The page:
The Law Center

Review Your Court’s Self-Representation Resources in Preparation for Your Hearing

The cold hard truth is that if you’re going to court alone and the other side has a lawyer, you’re at a disadvantage.   Statistics show that the odds are stacked against you and the side with an attorney has a better chance of winning.  What can you do to improve your chances and even up the odds? The best way to improve your chances in court is to prepare.

First:   learn the that applies to your fact pattern; 

Second: gather all the evidence that you need to support your argument well in advance; and

Third:   organize what your going to say to make a good impression. In this article, we’ll focus on learning the relevant law before you prepare your evidence and argument.  

 Your first place to look for help is the courthouse itself.  Many courts have people (either paid or volunteer), whose job it is to provide free information to people who don’t have lawyers.  They’ll help you with what papers to file, when you must file, how many copies, and where to send them.  

So first, check with the court clerk’s office.   Almost every county in the state and country has this information online.   You can find it by typing in “family court,” your state, and county.     One you get to the website, look for anything that says, “self-help,” “pro-se help, or “self-representation.”  The website will direct you to places like:   “desk,” “hotline,” “center,” “service,” “office,” or any similar place. Save, bookmark, download, link and record the contact information.  You will ask them for what you need to file and how to comply with procedure.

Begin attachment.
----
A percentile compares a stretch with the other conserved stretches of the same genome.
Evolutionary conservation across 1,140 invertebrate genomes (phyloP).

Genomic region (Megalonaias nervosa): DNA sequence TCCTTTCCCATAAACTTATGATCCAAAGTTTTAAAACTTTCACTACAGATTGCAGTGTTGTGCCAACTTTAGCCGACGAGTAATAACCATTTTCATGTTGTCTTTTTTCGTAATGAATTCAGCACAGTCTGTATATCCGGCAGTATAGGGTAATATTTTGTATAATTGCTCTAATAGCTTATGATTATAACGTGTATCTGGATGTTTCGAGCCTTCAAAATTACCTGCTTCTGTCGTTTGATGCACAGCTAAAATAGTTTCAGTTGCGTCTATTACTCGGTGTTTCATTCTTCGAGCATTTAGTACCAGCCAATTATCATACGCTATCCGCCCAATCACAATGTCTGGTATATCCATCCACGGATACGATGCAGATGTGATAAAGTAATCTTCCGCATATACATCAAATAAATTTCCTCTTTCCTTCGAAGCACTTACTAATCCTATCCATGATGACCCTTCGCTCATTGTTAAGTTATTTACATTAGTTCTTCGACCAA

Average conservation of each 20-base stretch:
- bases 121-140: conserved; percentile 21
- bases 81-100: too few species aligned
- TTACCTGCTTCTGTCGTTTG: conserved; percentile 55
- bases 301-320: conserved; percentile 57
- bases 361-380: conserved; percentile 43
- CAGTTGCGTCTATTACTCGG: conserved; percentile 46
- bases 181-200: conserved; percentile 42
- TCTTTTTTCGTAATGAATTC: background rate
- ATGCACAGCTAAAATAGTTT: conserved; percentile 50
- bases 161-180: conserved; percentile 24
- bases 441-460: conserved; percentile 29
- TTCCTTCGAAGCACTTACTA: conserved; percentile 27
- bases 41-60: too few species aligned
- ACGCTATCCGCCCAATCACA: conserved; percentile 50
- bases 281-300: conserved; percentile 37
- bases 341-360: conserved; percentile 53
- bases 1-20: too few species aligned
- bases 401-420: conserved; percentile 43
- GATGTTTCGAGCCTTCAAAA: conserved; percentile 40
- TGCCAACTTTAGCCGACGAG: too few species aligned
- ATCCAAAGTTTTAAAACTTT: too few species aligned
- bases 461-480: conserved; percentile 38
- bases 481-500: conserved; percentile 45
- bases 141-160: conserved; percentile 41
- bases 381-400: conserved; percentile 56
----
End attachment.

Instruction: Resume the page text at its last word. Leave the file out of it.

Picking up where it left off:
You can also ask for a referral to any other places, resources, information, and independent services such as volunteers, non-profits, law schools, bar associations, or other resources.

Second:  before you call, look for forms, instruction sheets, rules, and other information on the Court website that can help you.    There should be a lot of information on the website about what the judges and hearing officers expect.  It may also provide links to places where you can get more help and information.

In addition to the Court web site, you can find helpful information on other legal sites.  A helpful site is, a website run by a non-profit organization to help you get free information.  Go to that site and click on your state. This website indexes and organizes a lot of the information you need.  Investigate, read, and review what’s online before you call any self-help desk.  That way, when you call, you can ask for clarification about what you read and didn’t understand rather than have the helpers direct you to documents that you could have found on your own.  

The only people who can give legal advice are attorneys.   All people at the courthouse can only provide general information, not strategy.  For that type of help, you need a lawyer. 

If you need legal representation, click the “Request Consultation” button for a free case evaluation.